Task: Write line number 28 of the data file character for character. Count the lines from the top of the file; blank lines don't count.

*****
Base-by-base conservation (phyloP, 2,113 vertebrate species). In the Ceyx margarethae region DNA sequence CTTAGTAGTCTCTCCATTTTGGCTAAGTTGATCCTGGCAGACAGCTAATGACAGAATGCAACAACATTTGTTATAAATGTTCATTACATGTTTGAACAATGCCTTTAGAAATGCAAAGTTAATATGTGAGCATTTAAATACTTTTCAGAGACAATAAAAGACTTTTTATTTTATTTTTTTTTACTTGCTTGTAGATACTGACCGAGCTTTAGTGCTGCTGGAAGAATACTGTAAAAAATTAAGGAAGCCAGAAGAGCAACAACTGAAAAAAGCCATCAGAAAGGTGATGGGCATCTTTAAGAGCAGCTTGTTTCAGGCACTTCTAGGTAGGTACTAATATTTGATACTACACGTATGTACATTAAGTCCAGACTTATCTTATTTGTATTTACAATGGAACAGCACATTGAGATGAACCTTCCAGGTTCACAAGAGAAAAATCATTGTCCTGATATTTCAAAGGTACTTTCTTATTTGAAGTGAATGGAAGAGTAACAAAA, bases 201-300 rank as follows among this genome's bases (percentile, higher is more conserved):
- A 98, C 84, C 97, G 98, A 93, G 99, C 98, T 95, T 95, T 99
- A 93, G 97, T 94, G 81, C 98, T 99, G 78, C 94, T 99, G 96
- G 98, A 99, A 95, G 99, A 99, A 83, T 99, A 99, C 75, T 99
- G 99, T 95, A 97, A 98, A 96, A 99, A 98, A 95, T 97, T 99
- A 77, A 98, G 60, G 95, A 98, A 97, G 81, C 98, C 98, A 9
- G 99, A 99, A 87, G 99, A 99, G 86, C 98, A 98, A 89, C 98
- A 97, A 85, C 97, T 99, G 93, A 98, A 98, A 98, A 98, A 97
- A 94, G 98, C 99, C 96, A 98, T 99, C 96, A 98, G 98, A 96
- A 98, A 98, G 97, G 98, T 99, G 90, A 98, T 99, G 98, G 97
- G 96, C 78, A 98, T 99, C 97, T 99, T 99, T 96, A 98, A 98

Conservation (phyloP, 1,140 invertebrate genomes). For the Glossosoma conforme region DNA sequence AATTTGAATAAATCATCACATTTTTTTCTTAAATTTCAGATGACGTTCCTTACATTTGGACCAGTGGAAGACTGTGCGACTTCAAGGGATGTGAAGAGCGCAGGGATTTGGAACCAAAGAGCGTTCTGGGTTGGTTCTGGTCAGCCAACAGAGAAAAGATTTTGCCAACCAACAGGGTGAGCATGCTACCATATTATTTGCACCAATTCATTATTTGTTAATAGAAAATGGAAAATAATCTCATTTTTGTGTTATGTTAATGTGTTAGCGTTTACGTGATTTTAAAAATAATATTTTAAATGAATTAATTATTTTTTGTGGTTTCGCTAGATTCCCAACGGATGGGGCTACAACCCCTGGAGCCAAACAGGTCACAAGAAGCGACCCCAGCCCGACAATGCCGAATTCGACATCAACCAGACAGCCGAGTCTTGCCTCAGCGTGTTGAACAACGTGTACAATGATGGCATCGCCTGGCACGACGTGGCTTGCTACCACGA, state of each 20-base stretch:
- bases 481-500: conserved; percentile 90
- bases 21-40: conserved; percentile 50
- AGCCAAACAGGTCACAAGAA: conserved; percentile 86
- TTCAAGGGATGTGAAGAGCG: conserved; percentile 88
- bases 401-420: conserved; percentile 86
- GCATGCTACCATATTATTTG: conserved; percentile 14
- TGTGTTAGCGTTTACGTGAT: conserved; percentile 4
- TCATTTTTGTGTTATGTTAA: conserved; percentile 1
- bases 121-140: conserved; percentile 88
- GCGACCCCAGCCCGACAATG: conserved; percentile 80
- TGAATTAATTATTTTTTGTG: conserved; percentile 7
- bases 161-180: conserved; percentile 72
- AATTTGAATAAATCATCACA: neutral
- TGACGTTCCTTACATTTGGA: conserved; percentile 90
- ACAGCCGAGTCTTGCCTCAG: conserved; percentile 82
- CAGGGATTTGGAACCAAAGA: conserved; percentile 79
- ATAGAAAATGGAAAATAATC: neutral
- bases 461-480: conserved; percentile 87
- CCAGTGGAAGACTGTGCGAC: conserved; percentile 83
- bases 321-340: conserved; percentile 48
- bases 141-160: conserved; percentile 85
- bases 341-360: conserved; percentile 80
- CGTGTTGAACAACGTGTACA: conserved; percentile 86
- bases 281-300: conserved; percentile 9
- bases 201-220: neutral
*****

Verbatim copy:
- CAGGGATTTGGAACCAAAGA: conserved; percentile 79